The O’Brien Foundation works tirelessly to raise much needed funds to support groundbreaking research by the O’Brien Institute a Department of St Vincent’s Institute into treatments to give form and function to people with injuries from trauma, the after-effects of disease treatment and congenital abnormalities.
From earliest times, surgery has tried to restore dignity and hope to those suffering deformities from injury, disease or birth defects. Reconstructive surgery, now termed plastic surgery, is the most ancient of all surgical arts and involves transferring tissues from one part of the body to another. The methods have improved from primitive, multi-staged procedures to a one-stage operation due to advances in instrumentation, technology and knowledge of how our tissues are nourished. The O’Brien Institute remains at the forefront of these developments with its pioneering contributions to microsurgery.
Our ambition is to totally change the direction of the reconstructive process, stimulating injured tissues and organs to repair and rebuild rather than through the trauma of replacing. We have isolated stem cells in fat tissue that have the capacity, given the right signals, to replicate themselves over a thousand-fold switching into mature cells matching those lost. The process can be enhanced by combining cells with scaffolds made of special materials to create three-dimensional structures. We call this Tissue Engineering or Regenerative Surgery.
This is an incredibly exciting time. Join the Foundation on this inspiring journey.
Today, researchers in the OBI Department employ cutting edge techniques in molecular, lymphatic and vascular biology; as well as utilising stem cell biology and tissue engineering platforms developed over two decades. Driving this research is a proud tradition of keen clinical observation, patient-driven translational research and a close working relationship with the clinical plastic surgery unit at St Vincent’s Hospital.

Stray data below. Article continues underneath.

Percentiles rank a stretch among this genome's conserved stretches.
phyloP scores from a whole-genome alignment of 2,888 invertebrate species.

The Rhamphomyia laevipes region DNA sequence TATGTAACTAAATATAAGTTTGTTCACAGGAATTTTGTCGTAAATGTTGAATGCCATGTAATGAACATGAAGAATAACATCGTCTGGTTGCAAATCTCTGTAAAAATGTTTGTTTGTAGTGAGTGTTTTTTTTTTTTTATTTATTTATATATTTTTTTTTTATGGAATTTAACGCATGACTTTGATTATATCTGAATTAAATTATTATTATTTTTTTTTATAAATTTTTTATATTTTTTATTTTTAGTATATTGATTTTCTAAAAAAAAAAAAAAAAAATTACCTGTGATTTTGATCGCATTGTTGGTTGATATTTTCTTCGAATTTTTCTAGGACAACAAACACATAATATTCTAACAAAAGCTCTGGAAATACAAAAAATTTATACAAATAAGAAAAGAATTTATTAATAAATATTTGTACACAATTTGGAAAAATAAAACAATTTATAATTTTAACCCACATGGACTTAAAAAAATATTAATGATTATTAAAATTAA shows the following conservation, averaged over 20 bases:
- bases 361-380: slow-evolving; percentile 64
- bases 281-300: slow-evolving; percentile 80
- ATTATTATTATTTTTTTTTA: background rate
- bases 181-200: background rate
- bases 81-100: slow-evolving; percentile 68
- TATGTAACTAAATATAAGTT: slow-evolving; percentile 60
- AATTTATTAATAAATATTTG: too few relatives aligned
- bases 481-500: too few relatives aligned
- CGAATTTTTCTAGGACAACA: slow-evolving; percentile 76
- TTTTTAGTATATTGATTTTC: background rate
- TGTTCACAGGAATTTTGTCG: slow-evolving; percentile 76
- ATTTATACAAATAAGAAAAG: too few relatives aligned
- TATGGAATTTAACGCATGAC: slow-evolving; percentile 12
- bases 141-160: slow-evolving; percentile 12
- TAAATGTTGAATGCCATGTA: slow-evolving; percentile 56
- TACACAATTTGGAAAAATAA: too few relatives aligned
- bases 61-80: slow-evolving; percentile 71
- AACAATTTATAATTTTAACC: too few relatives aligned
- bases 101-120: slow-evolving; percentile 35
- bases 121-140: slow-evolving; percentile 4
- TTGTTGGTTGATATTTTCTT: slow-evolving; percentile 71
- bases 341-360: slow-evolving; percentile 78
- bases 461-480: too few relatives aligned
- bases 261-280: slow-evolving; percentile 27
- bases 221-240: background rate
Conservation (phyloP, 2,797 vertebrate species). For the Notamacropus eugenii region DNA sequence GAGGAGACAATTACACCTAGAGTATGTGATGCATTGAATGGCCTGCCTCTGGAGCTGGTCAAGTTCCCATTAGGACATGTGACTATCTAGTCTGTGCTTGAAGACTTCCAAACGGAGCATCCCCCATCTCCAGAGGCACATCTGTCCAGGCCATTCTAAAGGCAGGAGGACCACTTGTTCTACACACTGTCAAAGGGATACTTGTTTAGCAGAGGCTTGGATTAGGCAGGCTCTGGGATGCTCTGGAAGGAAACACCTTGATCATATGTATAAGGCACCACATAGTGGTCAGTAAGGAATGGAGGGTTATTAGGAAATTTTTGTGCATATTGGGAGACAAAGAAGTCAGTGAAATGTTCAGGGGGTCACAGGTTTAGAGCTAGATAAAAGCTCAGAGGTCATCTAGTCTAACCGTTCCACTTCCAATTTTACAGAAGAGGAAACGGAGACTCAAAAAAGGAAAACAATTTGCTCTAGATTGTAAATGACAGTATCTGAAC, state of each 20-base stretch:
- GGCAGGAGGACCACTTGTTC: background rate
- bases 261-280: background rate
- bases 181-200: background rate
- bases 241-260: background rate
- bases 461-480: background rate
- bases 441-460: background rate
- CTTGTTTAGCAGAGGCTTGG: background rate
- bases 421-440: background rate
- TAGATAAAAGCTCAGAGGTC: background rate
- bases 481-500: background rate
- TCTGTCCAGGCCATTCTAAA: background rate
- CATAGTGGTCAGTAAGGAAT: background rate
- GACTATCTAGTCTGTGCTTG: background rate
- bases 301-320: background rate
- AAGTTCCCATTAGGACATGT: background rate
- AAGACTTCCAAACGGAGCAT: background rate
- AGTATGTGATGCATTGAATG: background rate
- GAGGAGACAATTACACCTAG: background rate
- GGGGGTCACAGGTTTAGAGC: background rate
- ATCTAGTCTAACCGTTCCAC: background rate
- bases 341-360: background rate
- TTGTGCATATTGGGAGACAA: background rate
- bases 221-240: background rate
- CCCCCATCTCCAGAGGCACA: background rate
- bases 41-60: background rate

The concept of “engineering” soft tissues such as fat is gaining popularity because of the potential to repair and regenerate tissues and organs. Research supported by the O’Brien Insitute has shown a strong translational base with a focus on growing adipose tissue for use in clinical reconstructive applications. This work targets reconstruction of deformities such as post mastectomy breast reconstruction, other contour defects and replacement of tissues lost to trauma, AIDS and ageing. The areas of research can be broken down into two main areas: developing new models for clinical applications of adipose tissue engineering, and key signaling events involved in adipose tissue engineering.
Research in the O’Brien institute Vascular Biology Group focuses on creating micro-vascular (capillary) blood vessel networks for tissue regeneration, both in tissue engineering of new organs or tissues, or as part of a wound healing response.The group’s work originally focused on the spontaneous formation of capillary networks that sprout from large blood vessels isolated in a tissue engineering chamber in an animal. This chamber model has grown cardiac muscle, fat, pancreatic islets and liver tissue. More recently the group has focused on growing capillary networks in the laboratory to vascularize 3D tissue engineering constructs prior to implantation in the lab.
The range of cancers for which radiotherapy is being used is ever expanding. Unfortunately, there is unavoidable exposure to the surrounding normal cells often killing health cells causing permanent damage or injury that affects a patient’s quality of life. These changes result in ongoing tissue contracture, pain, lymphoedema, and tissue breakdown causing significant disability, impairment infection, and potentially life-threatening exposure of vital structures. The Foundation has supported the O’Brien institute in developing in-vitro models that mimic the dosage regimes administered to cancer patients, specifically focusing on the cell types that occur in the skin.
Stem cells have the potential to treat heart diseases by transforming into heart cells and blood vessels or by producing protective factors. Furthermore, these human heart cells produced from stem cells can be used to grow whole tissues of human heart. These engineered human heart tissues might then be developed to replace and support damaged hearts through surgical transplantation and to test new drugs for heart attack.
Lymphodema is a debilitating soft tissue disease caused by an impairment of the lymphatic system, which leads to fluid build-up in the surrounding interstitial tissue. The lymphatic system is a network of thin-walled vessels, – comprised of lymphatic endothelial cells that is integral to fluid homeostasis, immune cell surveillance and absorption of dietary fat. Lymphodema can be an inherited disorder such as Milroy’s Disease but can be acquired following trauma such as surgery, infection or radiation therapy. Approximately 20% of breast cancer patients undergoing radiotherapy and/or surgery to the lymph nodes will develop Lymphodema.
The hummingbird’s delicate bill
Shaped for specialised feeding and probing into flowers – represents the precision element of our field of endeavour.